Shea Chang is in constant creative hustle. Originally from Vancouver and now based in Toronto, she keeps in motion through commissioned and freelance illustration, curation and art instruction. Inspired by everything from Abstract Expressionism to Dadaism and influenced daily by the city’s energetic bustle, Shea’s work has been featured in various publications throughout North America and her illustrated children’s book “Tarantele” was a finalist in the 2011 Governor Generals Awad. We met up with her for a coffee at The Mascot and stopped by later for a studio visit, read more below!
When people ask you what you do what do you say?
I would say that I’m a hustler. I’m constantly juggling between three to five jobs, depending on the time of the year. My personal practice is a combination of illustration, graphic design and painting. In addition to that, I curate at Toronto Image Works Gallery and teach at OCAD University.
Was there a certain point in your life in which you realized that you wanted to pursue art?
I always knew I wanted to be an artist, I think that it’s always been part of my identity. I started off doing a Fine Art Diploma Program in Vancouver which gave me an incredibly broad background. We made sculptures and welded our own tools, did etching and all kinds of different printmaking processes, stretched our own canvases and silkscreens. I eventually switched over to the design side of things when I came to Toronto, but my practice today embodies both worlds of art and design. All of those hands-on skills I learnt back then still translate to what I do now.
Would you change anything about Toronto’s art community?
Toronto is a great city for an artist to build a community and make their way. I moved here because I felt that it has so much to offer in that regard compared to my hometown of Vancouver. Toronto is such a photography town though. If I were to change anything about the scene here I would like to see more representation of female painters. I would like to see the same amount of calibre and diversity that we see in Toronto photo communities happen in the painting community. We could always do with more painters creating collectives, galleries and community projects that bring us together.
Why do you think that is?
I think it’s been a boy’s job for a long time. As an instructor, I’m surprised when I see a lot of young illustrators that don’t really consider what it means to be a woman in a boy’s club. That’s definitely something I’m looking forward to see change.
How would you describe your style?
When I was just starting off I would do a lot of surreal, really dark (sometimes repulsive) and highly rendered paintings. I realized then that you can’t alienate your audience by completely ignoring aesthetic. It has to be a balance between aesthetic and concept; it always has to be considered as part of the whole.
My current work is based on abstracting organic forms and representing them in manufactured colours. For me, it’s part of representing the urban landscape and engages with the idea of the sublime. The forms in my abstract work represent distilled movement in nature; elements such as wind, flight and tides, are compressed to a two-dimensional space. If these elements read as having a ‘feminine touch’, I suppose it might be because I am interested in questioning beauty and aesthetic value is and its relevance to art.
Subverting our perception of beauty is definitely an issue that I find popping up in most of my work. My next solo show at Hunt Club Studio in March will be a series of bag head portraits created with highly rendered graphite portraits covered up with collage, so that you can see that there is a drawing underneath, but the bag head on top diminishes its value (or preciousness).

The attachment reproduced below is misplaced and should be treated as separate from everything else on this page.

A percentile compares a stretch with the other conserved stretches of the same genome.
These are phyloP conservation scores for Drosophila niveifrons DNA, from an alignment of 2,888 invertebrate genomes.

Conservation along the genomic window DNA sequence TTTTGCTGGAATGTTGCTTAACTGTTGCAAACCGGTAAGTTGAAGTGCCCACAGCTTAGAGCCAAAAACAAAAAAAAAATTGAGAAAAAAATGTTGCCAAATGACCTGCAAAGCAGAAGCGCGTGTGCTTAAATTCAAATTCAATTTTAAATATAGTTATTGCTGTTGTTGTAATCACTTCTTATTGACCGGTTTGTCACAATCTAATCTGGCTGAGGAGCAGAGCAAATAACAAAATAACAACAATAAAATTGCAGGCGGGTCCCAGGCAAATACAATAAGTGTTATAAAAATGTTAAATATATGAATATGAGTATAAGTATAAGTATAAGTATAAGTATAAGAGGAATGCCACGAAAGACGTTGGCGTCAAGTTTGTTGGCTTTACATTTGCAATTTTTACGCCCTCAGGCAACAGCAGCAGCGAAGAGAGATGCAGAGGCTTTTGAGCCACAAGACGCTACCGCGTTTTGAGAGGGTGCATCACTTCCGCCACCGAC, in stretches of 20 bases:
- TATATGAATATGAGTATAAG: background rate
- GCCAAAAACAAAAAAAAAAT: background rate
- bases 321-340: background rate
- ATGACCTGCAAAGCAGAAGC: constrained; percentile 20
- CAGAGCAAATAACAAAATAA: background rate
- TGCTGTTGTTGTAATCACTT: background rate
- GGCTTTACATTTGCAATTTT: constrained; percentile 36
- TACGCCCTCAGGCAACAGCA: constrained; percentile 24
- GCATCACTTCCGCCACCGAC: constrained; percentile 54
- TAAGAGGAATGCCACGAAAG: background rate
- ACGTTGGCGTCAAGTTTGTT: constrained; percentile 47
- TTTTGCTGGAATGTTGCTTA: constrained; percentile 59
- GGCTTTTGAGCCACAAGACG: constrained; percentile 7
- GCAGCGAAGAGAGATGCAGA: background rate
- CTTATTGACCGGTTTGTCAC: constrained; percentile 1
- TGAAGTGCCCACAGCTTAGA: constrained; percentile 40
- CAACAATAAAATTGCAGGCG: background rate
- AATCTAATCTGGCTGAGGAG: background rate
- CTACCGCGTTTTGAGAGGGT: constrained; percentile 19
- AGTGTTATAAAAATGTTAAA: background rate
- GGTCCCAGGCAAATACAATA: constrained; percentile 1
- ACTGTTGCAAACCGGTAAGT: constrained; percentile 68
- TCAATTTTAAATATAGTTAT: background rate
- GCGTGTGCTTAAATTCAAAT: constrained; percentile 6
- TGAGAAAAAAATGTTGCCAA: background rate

Tell us more about the bagheads! What was your inspiration behind the series?
It started off as a joke, actually. About a year ago a friend put a paper bag on her head and began dancing around. That moment triggered something in me and I started drawing these portraits of fully rendered graphite and collaged bag masks on top. At that point, it was really an investigation of identity and the differences in which people present themselves to the public vs. how they really are. Since then, the project has developed into something much greater than that. I’m looking into the historical uses of masks that every culture has history of doing, it’s something really human. The root of painting is a very human experience, mark-making, we’ve done it on the walls of caves since the beginning of time. To me, there’s some connection there that I’m still figuring out. I’m looking at what makes us human and what makes us un-human, or savage. What is wild.
How has being in Toronto influenced your approach to art and style?
I love the energy of Toronto, that feeling that so many things are happening. There are great contemporary artists as well, I’m really into Alex Fischer’s work (at O’born Contemporary). And I’m obviously influenced and inspired by my peers. Jon Todd, for example. Although his style and subject matter is so different to mine, his process is alike. We both give way to the power of the unexpected and value the things that transpire during the ‘making of’ something.
What advice would you give to emerging artists in the city?
Prioritize feeding yourself artistically. A teacher of mine once said “You can’t just sit and expect ideas to fall straight into your lap”. You have to feed your brain and you have to feed your creativity since your inspiration is a source that needs replenishing. Through community, people and inspiration, through understanding what else is being done out there. You really can’t grasp the value of what you’re doing without understanding the context which it’s in.